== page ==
As many have reported, online lending is headed into the next phase of its evolution. As with any industry moving from its nascent stage to its adolescent years, we expect consolidation as the strongest players grow their stature, and opportunities to learn what works and what does not. We also expect a focus on powering […]
As many have reported, online lending is headed into the next phase of its evolution. As with any industry moving from its nascent stage to its adolescent years, we expect consolidation as the strongest players grow their stature, and opportunities to learn what works and what does not. We also expect a focus on powering continued growth in the sector fueled by increasing capital investment.
With this in mind, we wanted to provide our readers with a firsthand account from the leading forces for investment in the online lending space about the trends they’re seeing, the challenges they’re facing, and what they have up their sleeves for the industry’s next stage of development.
On July 21, 2017, we hosted an online lending Meetup event, “Risks and Emerging Solutions for Investor Confidence in Online Lending,” at Global Debt Registry’s New York City headquarters. We were hoping for a meeting of the best and the brightest — and that is exactly what we got with panelists from Citi Bank, Global Debt Registry, and PricewaterhouseCoopers among others.
The conversation largely focused on the online lending industry’s need to take a closer look at infrastructural elements in order to substantially grow and attract more mature capital into the space. Under that umbrella, there were four key takeaways from the evening’s conversations that we found particularly noteworthy:
1. The future lies in scalable investor infrastructure
For online lending to continue along its current growth trajectory, industry leaders are taking a close look at the sector’s infrastructure – in particular the reliability and scalability of that infrastructure. As the space seeks to attract continued capital investment to support a growing network of participants, the right risk infrastructure is key to achieving that goal. An optimum risk infrastructure is one that involves fewer manual processes to reduce errors and improve efficiency, provides the highest degrees of certainty around loan data to diminish opportunities for fraud, and offers robust reporting tools and sets industry-wide standards. A structure that delivers on each of these points and can scale on demand will help spur investor confidence that in turn supports broad industry expansion.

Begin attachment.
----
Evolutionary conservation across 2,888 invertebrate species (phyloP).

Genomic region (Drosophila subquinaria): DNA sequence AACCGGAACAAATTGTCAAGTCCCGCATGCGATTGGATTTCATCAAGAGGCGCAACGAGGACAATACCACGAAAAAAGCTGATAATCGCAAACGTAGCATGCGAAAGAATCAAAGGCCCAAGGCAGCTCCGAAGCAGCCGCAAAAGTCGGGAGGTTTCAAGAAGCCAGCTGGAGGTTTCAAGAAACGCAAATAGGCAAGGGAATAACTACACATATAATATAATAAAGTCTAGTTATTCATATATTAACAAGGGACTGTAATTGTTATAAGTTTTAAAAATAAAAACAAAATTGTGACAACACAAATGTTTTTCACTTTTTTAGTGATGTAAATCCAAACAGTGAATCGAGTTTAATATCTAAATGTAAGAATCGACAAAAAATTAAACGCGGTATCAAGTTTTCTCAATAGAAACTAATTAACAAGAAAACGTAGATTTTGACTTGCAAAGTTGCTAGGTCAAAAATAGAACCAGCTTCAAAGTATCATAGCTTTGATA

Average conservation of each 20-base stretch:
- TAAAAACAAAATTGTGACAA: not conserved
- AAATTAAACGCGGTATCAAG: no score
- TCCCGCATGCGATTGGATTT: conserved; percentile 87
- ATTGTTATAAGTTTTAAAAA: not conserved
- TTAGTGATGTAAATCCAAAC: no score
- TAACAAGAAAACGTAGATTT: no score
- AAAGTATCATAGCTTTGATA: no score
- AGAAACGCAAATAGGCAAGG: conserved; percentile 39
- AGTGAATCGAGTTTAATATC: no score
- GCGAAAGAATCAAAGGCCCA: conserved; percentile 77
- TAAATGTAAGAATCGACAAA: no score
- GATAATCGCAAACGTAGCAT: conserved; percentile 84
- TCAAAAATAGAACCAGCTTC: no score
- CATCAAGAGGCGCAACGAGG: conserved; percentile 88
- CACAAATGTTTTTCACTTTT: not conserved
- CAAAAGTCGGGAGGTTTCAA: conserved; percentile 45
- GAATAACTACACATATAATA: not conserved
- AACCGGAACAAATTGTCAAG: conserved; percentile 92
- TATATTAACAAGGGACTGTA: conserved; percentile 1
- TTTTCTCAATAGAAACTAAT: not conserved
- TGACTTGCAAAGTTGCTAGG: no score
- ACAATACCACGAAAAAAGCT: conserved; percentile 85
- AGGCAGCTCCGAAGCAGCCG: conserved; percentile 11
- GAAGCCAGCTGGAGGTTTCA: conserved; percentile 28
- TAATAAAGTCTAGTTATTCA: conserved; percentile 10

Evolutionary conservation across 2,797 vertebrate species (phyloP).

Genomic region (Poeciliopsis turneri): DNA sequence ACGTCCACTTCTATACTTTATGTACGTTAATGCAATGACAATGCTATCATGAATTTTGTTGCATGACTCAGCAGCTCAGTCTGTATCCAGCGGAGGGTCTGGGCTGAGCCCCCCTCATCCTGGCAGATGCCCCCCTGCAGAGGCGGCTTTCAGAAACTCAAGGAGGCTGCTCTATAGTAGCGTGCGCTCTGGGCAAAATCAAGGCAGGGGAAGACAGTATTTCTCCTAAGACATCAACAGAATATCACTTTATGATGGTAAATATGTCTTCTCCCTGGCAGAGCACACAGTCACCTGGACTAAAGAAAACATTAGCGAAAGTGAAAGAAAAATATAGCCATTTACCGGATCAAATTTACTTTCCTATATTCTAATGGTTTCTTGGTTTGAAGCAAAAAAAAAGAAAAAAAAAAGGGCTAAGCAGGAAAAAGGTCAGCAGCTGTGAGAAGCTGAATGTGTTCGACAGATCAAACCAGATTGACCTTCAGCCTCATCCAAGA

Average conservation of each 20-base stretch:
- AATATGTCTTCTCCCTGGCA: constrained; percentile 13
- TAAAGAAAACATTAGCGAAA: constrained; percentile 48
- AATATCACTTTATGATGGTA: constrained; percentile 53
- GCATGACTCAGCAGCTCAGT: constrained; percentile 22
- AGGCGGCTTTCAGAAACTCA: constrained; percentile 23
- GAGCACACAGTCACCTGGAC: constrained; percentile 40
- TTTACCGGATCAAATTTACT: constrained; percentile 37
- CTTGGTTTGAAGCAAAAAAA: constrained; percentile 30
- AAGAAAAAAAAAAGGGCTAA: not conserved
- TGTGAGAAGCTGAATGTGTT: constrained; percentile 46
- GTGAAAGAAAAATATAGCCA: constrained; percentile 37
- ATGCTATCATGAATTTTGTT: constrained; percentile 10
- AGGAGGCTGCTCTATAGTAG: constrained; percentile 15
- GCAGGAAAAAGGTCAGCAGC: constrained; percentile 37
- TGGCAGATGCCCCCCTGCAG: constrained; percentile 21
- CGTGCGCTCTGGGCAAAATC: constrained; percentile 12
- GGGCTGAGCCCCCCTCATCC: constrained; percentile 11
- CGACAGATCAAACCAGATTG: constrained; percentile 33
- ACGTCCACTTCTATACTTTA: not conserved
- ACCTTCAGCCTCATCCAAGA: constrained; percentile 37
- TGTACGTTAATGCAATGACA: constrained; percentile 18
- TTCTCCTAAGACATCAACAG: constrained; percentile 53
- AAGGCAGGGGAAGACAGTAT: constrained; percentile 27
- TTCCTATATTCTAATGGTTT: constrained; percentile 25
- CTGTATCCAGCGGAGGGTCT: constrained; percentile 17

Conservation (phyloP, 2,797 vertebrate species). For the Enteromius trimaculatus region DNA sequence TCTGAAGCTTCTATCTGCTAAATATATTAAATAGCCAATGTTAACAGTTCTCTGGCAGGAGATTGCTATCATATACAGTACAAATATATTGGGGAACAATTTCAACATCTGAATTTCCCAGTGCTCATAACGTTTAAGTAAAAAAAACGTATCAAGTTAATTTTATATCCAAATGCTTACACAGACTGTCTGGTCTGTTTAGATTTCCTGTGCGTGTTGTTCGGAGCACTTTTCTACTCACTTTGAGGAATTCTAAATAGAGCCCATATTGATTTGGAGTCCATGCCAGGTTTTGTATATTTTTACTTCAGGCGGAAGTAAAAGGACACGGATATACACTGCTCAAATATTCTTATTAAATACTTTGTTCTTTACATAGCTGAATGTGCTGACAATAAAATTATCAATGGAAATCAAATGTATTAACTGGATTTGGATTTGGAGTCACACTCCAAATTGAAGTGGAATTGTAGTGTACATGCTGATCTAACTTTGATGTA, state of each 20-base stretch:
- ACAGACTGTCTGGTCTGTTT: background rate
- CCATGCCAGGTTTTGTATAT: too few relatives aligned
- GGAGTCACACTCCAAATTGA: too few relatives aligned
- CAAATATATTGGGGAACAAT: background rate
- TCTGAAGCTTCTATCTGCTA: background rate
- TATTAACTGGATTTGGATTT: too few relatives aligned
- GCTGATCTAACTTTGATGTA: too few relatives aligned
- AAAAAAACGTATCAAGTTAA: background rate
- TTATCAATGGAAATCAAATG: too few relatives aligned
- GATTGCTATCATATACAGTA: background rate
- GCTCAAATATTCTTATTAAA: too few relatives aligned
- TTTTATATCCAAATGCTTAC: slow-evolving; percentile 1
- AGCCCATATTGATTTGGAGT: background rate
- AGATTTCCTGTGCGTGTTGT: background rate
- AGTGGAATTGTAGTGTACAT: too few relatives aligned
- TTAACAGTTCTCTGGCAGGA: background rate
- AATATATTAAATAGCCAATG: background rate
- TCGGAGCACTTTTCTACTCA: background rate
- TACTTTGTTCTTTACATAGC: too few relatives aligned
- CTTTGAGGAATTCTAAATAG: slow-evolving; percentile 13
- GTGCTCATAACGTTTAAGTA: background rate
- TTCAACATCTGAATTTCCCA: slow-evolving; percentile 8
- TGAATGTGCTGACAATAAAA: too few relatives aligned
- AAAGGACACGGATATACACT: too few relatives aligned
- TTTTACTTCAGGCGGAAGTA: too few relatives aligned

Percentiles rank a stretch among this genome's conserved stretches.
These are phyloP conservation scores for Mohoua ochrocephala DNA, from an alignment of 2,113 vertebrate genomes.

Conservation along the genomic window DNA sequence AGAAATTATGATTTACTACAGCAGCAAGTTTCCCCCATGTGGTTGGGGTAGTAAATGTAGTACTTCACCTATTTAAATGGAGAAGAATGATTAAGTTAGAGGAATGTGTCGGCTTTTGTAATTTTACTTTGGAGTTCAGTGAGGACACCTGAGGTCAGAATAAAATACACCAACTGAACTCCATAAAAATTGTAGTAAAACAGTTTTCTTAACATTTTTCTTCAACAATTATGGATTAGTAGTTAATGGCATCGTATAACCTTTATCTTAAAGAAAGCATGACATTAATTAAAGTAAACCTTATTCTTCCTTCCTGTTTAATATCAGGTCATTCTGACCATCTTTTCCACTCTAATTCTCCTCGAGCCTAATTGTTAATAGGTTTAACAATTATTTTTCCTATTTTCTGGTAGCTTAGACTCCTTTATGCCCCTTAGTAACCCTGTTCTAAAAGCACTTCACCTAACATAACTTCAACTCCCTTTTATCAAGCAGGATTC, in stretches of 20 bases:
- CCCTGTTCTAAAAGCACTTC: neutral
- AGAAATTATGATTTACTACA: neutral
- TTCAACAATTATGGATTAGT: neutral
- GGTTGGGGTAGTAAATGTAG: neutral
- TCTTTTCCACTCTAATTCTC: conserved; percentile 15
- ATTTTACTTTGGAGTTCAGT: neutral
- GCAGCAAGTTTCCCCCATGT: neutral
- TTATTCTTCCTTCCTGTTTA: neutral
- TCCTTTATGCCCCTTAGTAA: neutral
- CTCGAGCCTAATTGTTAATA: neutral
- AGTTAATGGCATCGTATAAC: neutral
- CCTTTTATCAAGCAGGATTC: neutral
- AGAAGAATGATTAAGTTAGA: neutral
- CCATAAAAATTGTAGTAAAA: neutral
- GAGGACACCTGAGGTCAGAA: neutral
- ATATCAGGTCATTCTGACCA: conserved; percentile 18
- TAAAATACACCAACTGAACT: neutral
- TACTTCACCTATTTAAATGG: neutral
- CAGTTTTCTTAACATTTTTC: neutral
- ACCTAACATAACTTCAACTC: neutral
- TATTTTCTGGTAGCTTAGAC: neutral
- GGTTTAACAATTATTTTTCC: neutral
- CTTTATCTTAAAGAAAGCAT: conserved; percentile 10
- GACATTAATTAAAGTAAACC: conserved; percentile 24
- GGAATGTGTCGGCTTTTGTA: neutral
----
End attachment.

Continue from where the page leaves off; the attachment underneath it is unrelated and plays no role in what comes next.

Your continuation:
2. Investing in online lending is broadening oversight professionals’ scope of work
As online lending increases in popularity as an asset class, auditors and trustees are increasingly being asked to handle a greater breadth of tasks. Exposure to a wider range of investors and an increased level of complexity in the types of players involved in lending activities has caused due diligence to become the tip of the iceberg for compliance professionals. This trend is likely to continue upward as the online lending industry matures.
3. Bolstering the back end can’t take a backseat
The initial focus of the online lending industry was on innovation in the borrower experience — bringing the dream of virtual lending into reality and exploring newly available data sets to support underwriting (e.g. social data and spearheading the total disruption of the preexisting lending paradigm). The less exciting requirement of readying the back end, investor management systems was pushed to the back burner. But if the online lending industry is to continue its growth trajectory, the nitty-gritty details of building out a back end to allow for scalability must become a priority.
4. Blockchain could be big — but it’s too early to predict its full impact.
While blockchain has great potential to become a safe and secure way to keep track of loan ownership and asset integrity, using a single consistent source of core loan data to create an immutable audit trail, it’s still in the nascent stages of development. As such, there is still much debate on which technology platforms will win out. There will also likely be some industry stumbles early on, as there often are when new technology is first adopted. However, the significant need for distributed trust, a single version of the truth, and immutable record keeping make for a compelling blockchain use case across the online lending ecosystem.
“The value of open dialogue among major players in the online lending space is immeasurable,” said Charlie Moore, president of Global Debt Registry. “The entire industry benefits when leaders in the space come together to share and develop industry solutions. Conversations like this help us determine the most effective ways to open more loans, attract more capital, and secure the emerging risk infrastructure requirements — and that’s a very positive thing.”
The event provided a rare and valuable inside look at what online lending industry leaders are really thinking about the state of the rapidly evolving industry.